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  • About
  • The Global ETD Search service is a free service for researchers to find electronic theses and dissertations. This service is provided by the Networked Digital Library of Theses and Dissertations.
    Our metadata is collected from universities around the world. If you manage a university/consortium/country archive and want to be added, details can be found on the NDLTD website.
1

Working collaboratively with young carers on an awareness-raising programme : a study of the value, benefits and impact on this 'hidden' group

Clarke, Joanna January 2013 (has links)
No description available.
2

A world on the move : challenges and opportunities for hiv/aids and tuberculosis care and prevention among vulnerable migrant populations in Sweden

Nkulu Kalengayi, Faustine January 2013 (has links)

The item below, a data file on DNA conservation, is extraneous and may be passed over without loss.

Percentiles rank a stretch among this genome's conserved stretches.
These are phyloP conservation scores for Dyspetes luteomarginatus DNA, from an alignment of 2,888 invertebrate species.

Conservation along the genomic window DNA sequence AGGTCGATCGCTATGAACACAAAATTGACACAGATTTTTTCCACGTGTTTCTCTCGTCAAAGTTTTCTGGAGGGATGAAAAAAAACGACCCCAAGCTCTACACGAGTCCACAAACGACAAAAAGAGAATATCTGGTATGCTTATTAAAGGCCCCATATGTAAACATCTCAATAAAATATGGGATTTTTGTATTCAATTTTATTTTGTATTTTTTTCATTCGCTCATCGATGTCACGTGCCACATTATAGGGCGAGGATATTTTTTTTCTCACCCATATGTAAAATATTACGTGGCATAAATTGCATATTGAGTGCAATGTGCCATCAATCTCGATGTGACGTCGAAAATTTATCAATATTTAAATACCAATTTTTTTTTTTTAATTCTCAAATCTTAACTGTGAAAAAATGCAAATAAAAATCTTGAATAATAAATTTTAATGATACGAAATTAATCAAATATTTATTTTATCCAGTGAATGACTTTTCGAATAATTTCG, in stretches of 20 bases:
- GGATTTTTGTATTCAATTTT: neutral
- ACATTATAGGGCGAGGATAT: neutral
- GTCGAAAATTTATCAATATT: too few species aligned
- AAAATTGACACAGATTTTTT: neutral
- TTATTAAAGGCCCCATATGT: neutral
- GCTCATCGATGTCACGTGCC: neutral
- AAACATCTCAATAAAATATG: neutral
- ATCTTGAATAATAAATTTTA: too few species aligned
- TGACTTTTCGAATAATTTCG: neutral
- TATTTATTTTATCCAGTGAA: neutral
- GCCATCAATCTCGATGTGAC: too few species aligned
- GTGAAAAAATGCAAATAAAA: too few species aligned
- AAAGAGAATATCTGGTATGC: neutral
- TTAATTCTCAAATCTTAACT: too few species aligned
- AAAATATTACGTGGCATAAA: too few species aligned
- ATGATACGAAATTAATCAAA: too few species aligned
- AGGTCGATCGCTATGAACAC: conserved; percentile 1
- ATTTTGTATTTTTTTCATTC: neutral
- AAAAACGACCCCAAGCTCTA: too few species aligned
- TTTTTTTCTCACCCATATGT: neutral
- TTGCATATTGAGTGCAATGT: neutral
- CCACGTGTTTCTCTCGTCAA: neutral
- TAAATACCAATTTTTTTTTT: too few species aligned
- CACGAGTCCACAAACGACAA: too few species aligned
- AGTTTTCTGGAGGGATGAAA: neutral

Background: Migration is a global phenomenon that characterize today’s globalized world. Although, the relationship between migration and health in the host countries is not always negative, many countries, including Sweden are concerned about possible spread of infectious diseases of public health significance such as HIV/AIDS and tuberculosis (TB). Moreover, apart from disease profiles, migrants also have different socio-cultural backgrounds, which may challenge health care access and provision. Objectives: To investigate, identify, and delineate potential challenges of relevance in the care and prevention of communicable diseases of public health significance in general and particularly HIV/AIDS and TB among migrants from countries where these infections are endemic, and eventually generate knowledge that could inform policies and practice. Methods: Data for this thesis were collected in four of the five counties of the Northern region in Sweden. Quantitative and qualitative methods were used including a survey of 268 migrant students in two language schools (I & II); an interview study with 10 care providers caring for patients with migrant backgrounds and observations of care encounters (III) and an interview study with 15 care providers experienced in screening migrants (IV). Descriptive and logistic regression analyses were used to summarize survey data whereas a thematic analysis approach was applied to the qualitative data within the interpretive description framework. Results: The students scored on average low on both HIV/AIDS and TB knowledge and displayed misconceptions and negative attitudes towards the two diseases and infected/sick persons. Knowledge level and attitude could be predicted by prior knowledge, years of previous education and geographic origin. In contrast, no association was found between being screened and the level of TB knowledge or attitude towards TB and infected/sick persons. However, fear of being deported appeared to be the main predictor of reluctance to seek HIV/AIDS care after controlling for socio-demographic factors, knowledge level, stigmatizing attitudes and fear of disclosure. Health care providers described complex and intertwined challenges that influenced both care delivery and receipt. The challenges described included language, the socio-cultural diversity within migrant groups and between migrants and the caregivers. These often resulted in divergent perceptions and expectations about care and caring. The participants highlighted the complexities of caring for diverse patients within different institutions with conflicting policies and frameworks. They also described the difficulties the migrants face in navigating the Swedish care system. Conclusions: This thesis illuminates complex challenges in the care of migrants. The findings emphasize the need for multilevel strategies in order to remove identified barriers. This requires accommodating diversity by improving care providers’ cultural competence and migrants’ health literacy. It further requires policies and practices that emphasize health services responsiveness in order to provide equal access and equitable care. Finally, it entails revisiting existing policies and legislative frameworks to promote a change in ways of thinking about and approaching migration, HIV/AIDS and TB issues, to address the specific vulnerabilities of mobile populations in a world on the move.

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